Power came from a 4.9-liter V8 that made 400 HP and 370 lb-ft. of torque. Exorbitantly expensive at the time, the car is best known for starring in the James Bond film The World Is Not Enough. Only 5,703 of these roadsters were ever made.

5. BMW i8

The BMW i8 is a technological marvel from BMW. With the looks and performance of a supercar, the i8 is also a highly efficient plug-in hybrid. By using an electric motor paired to a 1.5-liter turbocharged three-cylinder engine, the i8 is capable of achieving 76 mpg and traveling 15 miles on electric power only.
Looking like something that has traveled back in time from the future, the four-passenger i8 is also a serious sports car. Making a combined 357 HP, the rear-wheel-drive wedge can hit 60 MPH in just over four seconds on the way to an electronically controlled 155 mph top speed.

BMW-M5-E34

4. BMW M5 (E34)

The second-generation BMW M5, codenamed E34, is considered by many as the best M5 ever made. Produced between 1989 and 1995, the E34 was the last M5 to retain a curb weight under 4,000 lbs. It had all the right performance ingredients as well: a manual transmission rear-wheel drive and a powerful six-cylinder engine with roots tracing back to the legendary M1 supercar.
Initially measuring 3.6-liters in displacement, the inline-six made 310 HP. Later, in some markets, the engine would be expanded to 3.8-liters and make 335 HP. For those who want something truly special, there were even a few M5 Touring Wagons produced.

BMW-507

3. BMW 507

The 507 is arguably the best-looking BMW ever made and you’d never convince me otherwise. Built during the late 1950s, the 507 was a front engine, rear-wheel-drive roadster with a 3.2-liter V8 under the hood.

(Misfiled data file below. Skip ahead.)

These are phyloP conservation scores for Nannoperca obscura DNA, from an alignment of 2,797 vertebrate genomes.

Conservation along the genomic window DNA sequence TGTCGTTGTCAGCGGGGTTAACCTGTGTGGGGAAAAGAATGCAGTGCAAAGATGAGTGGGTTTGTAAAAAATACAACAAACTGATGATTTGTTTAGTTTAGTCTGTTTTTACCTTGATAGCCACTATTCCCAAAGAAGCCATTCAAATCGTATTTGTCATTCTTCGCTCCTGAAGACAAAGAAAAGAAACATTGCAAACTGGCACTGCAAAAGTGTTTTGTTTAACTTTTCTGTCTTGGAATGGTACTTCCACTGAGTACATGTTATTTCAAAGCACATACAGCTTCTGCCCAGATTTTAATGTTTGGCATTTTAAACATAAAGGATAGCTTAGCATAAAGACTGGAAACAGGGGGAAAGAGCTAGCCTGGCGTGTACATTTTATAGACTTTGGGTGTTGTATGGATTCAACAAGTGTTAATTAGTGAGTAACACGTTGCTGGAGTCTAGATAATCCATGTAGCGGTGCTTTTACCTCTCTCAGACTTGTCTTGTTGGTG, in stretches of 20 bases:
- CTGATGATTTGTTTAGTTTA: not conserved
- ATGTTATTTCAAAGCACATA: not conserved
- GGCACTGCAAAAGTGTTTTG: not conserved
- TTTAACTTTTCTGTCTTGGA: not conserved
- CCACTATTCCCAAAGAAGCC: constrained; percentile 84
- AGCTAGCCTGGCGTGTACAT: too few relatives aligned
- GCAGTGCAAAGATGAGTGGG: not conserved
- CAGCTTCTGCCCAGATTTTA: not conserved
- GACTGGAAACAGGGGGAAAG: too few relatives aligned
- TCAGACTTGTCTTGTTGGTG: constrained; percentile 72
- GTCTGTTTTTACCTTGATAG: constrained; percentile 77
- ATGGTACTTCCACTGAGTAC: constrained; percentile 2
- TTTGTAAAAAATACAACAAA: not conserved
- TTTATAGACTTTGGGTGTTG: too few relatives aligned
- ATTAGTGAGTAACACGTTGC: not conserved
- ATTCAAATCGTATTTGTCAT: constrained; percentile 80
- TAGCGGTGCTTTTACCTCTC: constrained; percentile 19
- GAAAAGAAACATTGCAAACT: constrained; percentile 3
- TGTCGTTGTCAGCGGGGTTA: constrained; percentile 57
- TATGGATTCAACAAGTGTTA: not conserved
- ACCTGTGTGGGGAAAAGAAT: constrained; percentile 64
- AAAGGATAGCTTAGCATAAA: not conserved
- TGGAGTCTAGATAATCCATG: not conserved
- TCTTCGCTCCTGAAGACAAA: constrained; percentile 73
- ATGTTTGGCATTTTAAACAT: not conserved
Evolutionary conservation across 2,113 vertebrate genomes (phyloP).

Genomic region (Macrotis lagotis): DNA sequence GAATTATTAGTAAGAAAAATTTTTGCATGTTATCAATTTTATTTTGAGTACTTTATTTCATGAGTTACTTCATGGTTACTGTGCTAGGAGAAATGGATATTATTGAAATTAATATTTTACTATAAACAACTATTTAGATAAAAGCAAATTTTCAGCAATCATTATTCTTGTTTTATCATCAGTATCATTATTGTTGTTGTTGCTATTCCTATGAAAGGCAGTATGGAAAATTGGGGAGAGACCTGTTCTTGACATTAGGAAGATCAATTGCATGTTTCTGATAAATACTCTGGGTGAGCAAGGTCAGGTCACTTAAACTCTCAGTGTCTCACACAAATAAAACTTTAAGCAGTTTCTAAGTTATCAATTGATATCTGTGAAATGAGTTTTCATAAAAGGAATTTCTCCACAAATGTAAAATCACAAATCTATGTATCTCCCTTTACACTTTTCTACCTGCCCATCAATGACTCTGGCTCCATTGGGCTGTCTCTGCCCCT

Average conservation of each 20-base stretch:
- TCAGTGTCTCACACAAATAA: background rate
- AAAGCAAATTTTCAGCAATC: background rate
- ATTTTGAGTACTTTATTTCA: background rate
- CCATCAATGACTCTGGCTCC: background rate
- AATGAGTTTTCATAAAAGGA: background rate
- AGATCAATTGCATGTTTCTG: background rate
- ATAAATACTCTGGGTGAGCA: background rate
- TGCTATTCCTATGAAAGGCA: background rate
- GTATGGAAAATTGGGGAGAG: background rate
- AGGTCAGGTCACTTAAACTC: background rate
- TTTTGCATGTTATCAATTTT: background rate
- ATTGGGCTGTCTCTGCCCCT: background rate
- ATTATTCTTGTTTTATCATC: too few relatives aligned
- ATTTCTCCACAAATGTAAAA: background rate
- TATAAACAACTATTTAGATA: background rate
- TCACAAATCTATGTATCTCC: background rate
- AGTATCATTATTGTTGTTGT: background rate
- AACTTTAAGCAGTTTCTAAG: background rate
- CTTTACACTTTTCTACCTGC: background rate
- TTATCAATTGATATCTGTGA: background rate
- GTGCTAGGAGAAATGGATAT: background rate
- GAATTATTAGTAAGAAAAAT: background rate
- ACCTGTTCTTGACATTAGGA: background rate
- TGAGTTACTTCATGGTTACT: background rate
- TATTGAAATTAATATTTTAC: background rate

Despite its gorgeous looks and good performance, the 507 was incredibly expensive and only 252 units were ever produced. Despite these minuscule sales figures, the legacy of the 507 lives on and it even inspired the Z8 roadster decades later. Elvis also drove one, so there’s that.

BMW-M3-E30

2. BMW M3 (E30)

When it comes to modern BMW performance, it’s easy to point at the original E30 M3 as the start of it all. Originally, the M3 was created for homologation purposes in the DTM racing series. Using a 2.3-liter four-cylinder engine, some street-legal M3s made as much as 210 HP from the factory.
But the M3 was more than just an engine upgrade. Starting life as a 3 Series coupe, the M3 received upgraded aerodynamics, suspension, components, drivetrain parts and brakes. It began a legacy that can still be felt in modern BMWs, such as the upcoming M2 coupe.

BMW-M1

1. BMW M1

In the late 1970s and early 1980s, BMW built its first, true supercar. Called the M1, the mid-engine two-seater was purpose built as a homologation basis for sports car racing. Stuffed behind the driver was a 3.5-liter six-cylinder engine that produced 273 HP – an impressive figure in the post oil-crisis world.
Despite its serious performance and racing success, the M1 may have not been as memorable had it been an ugly duckling. Not to worry though, with a body designed by Giugiaro, the M1 looked as fast as it was. And, in full racing kit, the big-winged Bimmer was truly imposing on the race track.
Source -  autoguide.com